Health Technologies

How IT can deliver the time and support that pharmacy needs to deliver new services

Pharmacy First could pave the way for pharmacy to become the backbone of primary care in England – but pharmacists will need investment and support to deliver.

Clanwilliam is committed to making the scheme a success and is investing in the technology solutions that will be required, says Jon Williams, product owner of RxWeb.  

We all know the healthcare system is under enormous pressure, and the only way to alleviate that pressure in a sustainable way is to address it at source.  

If we collectively want to reduce pressure on GPs, out-of-hours services, and EDs, we need to re-think our service touchpoints, so patients don’t just access care faster, but obtain the advice and care they need earlier.  

One of those key touchpoints is pharmacy, which has the potential to become the backbone of primary care in the UK and to provide valued advice and support to patients, while continuing in its traditional role as a trusted supplier of medicines.  

 The UK government has started to recognise this potential.

Over the past few years, it has turned to pharmacies to deliver vaccinations and basic health checks, alongside other primary care providers.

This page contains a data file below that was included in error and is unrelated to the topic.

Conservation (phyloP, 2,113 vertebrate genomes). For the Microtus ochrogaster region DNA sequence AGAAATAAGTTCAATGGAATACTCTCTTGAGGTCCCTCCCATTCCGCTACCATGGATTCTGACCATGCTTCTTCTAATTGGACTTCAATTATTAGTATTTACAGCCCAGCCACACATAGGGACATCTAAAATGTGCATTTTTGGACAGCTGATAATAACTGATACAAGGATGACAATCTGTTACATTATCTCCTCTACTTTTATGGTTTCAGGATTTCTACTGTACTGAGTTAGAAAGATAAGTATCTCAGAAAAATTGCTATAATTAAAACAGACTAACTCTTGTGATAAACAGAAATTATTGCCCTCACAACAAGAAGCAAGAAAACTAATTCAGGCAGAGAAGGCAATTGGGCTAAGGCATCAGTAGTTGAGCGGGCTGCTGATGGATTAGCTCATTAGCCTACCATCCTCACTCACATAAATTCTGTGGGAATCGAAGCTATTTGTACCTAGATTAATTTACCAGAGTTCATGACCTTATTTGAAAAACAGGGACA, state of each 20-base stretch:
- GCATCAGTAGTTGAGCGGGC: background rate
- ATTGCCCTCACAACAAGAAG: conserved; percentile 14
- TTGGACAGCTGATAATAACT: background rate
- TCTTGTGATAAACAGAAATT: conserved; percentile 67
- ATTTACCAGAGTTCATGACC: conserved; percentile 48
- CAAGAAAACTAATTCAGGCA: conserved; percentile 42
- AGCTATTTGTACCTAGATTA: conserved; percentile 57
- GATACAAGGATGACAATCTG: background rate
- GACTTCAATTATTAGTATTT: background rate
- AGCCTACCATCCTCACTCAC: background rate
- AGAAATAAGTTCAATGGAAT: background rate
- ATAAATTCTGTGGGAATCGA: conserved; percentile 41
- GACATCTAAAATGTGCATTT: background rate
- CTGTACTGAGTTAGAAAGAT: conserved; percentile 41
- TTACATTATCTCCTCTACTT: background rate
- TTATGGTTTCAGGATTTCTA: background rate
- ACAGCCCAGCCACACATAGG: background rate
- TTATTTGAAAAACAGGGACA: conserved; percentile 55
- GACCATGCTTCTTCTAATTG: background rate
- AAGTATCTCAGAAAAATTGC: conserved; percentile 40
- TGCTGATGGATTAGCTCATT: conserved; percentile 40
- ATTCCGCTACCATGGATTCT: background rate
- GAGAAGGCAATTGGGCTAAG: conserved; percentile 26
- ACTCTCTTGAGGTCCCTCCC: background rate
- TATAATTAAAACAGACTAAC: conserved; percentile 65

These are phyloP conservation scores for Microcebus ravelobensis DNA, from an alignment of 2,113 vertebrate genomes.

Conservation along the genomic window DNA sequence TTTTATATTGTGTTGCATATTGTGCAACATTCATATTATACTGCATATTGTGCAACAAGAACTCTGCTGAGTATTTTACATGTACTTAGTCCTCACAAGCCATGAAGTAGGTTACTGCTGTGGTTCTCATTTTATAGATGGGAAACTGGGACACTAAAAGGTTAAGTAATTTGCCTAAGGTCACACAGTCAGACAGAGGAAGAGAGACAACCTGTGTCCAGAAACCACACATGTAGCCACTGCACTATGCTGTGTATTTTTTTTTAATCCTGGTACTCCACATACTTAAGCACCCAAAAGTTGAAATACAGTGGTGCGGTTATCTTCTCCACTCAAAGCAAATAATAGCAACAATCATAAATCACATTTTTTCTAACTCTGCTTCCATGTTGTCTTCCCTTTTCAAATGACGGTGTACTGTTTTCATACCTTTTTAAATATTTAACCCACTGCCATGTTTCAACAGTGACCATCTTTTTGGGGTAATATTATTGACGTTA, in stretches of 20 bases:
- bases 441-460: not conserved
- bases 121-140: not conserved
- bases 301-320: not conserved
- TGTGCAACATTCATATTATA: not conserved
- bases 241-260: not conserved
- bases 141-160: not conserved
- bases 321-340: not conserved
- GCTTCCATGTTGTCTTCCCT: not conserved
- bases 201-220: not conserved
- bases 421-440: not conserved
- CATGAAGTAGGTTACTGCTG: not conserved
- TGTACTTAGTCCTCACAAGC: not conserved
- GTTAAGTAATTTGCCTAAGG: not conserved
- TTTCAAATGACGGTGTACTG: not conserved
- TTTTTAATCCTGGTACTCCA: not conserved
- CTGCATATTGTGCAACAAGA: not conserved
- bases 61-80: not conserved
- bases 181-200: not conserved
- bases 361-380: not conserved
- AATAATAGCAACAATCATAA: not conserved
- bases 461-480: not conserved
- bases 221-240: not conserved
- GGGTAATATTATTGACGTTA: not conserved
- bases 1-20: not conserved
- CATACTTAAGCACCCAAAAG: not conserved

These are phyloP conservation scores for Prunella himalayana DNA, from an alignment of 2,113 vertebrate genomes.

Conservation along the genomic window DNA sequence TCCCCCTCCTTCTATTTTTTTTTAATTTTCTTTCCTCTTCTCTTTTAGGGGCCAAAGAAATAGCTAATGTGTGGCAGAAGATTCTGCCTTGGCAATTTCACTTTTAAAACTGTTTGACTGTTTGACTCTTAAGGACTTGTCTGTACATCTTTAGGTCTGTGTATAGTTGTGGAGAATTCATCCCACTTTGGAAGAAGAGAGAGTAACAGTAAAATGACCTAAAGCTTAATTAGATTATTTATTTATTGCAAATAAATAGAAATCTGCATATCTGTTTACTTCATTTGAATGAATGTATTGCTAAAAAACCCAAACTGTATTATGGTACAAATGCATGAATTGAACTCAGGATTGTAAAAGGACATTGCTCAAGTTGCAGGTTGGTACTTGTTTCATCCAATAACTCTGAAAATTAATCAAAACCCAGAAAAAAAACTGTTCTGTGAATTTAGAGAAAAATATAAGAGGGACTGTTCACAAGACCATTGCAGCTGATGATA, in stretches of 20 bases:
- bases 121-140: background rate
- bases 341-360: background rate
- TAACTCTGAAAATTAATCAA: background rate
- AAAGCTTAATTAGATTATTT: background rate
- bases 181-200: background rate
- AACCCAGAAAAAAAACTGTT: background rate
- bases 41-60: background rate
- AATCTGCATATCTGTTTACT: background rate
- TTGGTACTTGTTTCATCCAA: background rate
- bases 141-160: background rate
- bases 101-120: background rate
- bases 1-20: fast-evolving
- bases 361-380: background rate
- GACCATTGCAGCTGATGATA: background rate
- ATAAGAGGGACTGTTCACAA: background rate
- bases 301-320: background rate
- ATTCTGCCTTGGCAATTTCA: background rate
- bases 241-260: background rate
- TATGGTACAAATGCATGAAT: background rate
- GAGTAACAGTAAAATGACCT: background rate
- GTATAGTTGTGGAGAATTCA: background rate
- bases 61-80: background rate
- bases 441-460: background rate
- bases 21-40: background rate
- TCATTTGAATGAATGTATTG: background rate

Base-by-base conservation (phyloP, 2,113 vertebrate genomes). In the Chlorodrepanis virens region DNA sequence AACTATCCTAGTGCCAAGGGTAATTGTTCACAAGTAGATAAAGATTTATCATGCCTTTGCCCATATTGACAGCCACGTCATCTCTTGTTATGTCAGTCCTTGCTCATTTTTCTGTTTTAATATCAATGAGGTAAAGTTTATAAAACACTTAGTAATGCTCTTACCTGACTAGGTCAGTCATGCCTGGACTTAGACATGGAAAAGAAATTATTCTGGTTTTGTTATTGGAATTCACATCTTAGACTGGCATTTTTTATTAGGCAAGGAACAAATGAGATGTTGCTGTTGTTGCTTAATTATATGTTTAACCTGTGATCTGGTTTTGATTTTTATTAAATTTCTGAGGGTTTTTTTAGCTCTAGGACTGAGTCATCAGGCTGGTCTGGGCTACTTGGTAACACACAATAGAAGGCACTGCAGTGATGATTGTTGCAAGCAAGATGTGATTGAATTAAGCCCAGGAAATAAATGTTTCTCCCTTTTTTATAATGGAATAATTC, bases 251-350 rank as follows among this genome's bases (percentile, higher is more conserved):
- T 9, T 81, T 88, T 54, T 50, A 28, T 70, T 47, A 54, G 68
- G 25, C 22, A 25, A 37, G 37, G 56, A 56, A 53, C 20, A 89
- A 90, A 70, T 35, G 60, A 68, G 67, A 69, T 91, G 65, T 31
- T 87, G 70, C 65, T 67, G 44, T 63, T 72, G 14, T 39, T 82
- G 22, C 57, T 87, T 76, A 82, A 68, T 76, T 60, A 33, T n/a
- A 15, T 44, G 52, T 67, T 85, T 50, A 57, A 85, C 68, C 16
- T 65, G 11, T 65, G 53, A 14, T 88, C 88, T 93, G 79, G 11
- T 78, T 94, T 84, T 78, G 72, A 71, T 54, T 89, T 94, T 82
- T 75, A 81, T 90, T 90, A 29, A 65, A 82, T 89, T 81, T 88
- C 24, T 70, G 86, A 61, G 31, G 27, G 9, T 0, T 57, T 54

Then, at the start of the year, it took a big step forward with the launch of Pharmacy First in England.  

Pharmacy First is a huge opportunity: but pharmacy is under pressure   

Pharmacy First enables pharmacies to supply over the counter and prescription medicines for seven common conditions (sinusitis, sore throat, earache, infected insect bites, the bacterial skin infection impetigo, shingles, and uncomplicated UTIs in women).  

However, that simple description understates the importance of the scheme, which could pave the way for pharmacy to become the first port of call for primary care in the UK. 

The challenge is that pharmacies are also under pressure. A survey for a recent ITV Tonight investigation found that 48 per cent of the 980 pharmacists who responded were worried they wouldn’t have the capacity to deliver Pharmacy First.  

More than 400 pharmacies have closed every year for the past four years, and that is pushing a lot of additional work onto those that are left.



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